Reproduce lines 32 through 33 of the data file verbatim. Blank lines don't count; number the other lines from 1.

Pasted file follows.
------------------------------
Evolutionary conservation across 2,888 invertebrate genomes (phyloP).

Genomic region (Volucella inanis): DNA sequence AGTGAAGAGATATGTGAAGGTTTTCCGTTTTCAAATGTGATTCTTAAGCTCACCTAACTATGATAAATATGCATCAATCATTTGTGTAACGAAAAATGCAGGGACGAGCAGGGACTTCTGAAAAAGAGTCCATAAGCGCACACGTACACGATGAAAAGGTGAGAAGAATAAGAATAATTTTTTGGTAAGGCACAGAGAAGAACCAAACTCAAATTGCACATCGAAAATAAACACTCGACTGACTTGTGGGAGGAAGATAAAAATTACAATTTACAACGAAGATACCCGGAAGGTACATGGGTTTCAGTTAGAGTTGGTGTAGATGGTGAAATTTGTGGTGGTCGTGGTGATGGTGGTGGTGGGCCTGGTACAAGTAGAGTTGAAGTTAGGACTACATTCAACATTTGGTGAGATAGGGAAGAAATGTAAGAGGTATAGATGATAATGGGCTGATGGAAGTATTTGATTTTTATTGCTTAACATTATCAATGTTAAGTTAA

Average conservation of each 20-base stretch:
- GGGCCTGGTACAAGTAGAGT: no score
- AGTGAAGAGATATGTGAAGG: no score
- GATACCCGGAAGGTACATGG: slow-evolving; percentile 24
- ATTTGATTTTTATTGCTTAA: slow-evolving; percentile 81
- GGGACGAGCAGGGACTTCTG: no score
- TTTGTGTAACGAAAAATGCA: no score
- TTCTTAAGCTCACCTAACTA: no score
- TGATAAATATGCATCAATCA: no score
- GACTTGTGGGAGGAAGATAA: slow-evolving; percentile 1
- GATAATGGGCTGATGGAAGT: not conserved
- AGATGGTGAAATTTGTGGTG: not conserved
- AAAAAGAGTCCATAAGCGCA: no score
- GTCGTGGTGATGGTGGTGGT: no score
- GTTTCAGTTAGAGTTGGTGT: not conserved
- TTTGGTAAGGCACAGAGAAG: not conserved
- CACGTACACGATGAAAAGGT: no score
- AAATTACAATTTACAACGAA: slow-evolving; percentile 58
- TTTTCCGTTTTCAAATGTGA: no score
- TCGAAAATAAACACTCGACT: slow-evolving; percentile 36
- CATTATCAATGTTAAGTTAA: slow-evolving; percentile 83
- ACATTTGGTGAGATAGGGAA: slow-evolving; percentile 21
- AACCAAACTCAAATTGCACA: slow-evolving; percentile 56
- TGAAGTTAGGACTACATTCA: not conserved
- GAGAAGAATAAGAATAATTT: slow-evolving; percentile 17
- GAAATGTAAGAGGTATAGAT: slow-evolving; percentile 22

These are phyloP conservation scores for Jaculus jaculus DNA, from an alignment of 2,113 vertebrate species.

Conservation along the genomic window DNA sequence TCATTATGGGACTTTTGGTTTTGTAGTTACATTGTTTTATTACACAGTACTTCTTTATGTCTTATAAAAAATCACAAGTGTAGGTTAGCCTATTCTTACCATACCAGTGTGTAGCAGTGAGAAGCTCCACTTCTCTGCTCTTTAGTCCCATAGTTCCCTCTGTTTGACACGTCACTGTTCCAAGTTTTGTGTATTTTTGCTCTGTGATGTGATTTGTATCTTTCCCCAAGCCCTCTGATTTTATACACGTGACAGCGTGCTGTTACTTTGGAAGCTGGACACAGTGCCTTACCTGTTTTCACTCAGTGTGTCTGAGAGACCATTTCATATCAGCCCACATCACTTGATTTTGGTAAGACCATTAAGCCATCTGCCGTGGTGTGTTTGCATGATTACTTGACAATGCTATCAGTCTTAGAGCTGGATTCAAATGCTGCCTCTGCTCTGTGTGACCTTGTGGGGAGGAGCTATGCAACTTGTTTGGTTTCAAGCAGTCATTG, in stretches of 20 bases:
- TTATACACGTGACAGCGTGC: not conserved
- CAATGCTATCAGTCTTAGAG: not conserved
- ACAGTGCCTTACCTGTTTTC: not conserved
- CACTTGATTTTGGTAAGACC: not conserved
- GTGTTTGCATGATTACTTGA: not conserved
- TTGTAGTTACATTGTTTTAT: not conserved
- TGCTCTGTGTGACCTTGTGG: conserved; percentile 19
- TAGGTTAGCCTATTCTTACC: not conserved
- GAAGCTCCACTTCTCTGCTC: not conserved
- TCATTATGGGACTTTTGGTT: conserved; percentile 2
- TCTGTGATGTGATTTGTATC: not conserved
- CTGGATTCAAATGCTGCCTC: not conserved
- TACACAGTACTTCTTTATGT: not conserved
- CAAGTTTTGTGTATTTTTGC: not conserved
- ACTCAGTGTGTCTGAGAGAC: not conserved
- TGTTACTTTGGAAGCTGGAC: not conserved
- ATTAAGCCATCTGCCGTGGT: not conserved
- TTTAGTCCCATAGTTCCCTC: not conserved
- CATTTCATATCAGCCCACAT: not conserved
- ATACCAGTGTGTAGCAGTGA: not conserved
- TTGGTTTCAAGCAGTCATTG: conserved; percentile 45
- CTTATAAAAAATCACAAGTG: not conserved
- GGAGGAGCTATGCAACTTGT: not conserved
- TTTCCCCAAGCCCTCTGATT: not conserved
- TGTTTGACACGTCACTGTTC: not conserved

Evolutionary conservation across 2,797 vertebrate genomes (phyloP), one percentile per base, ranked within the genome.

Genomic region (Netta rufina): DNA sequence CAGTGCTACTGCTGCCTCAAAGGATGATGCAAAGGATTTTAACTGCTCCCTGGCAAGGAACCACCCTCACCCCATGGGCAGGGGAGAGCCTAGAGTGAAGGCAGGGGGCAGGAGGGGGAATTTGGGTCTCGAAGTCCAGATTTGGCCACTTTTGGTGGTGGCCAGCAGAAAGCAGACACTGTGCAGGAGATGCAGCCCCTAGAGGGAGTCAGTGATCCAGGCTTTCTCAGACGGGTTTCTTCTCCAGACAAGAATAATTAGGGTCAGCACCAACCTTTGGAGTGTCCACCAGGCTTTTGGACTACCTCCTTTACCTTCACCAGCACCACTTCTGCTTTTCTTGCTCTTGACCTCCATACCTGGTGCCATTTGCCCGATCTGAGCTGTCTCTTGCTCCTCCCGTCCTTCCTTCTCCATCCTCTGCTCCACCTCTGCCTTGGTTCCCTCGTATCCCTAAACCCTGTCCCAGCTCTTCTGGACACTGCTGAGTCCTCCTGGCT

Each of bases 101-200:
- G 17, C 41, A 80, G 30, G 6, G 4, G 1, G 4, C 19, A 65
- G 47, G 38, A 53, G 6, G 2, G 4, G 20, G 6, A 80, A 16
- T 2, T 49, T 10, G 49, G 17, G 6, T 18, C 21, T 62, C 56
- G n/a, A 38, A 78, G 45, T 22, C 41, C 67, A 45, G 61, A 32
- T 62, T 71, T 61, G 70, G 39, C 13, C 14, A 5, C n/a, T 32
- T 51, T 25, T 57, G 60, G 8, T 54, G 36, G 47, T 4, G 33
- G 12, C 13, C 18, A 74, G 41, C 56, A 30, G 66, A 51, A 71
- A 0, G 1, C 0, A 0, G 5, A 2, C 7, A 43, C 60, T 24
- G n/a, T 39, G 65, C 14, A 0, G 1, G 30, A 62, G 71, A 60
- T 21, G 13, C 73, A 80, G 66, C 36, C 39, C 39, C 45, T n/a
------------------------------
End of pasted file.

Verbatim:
- CAATGCTATCAGTCTTAGAG: not conserved
- ACAGTGCCTTACCTGTTTTC: not conserved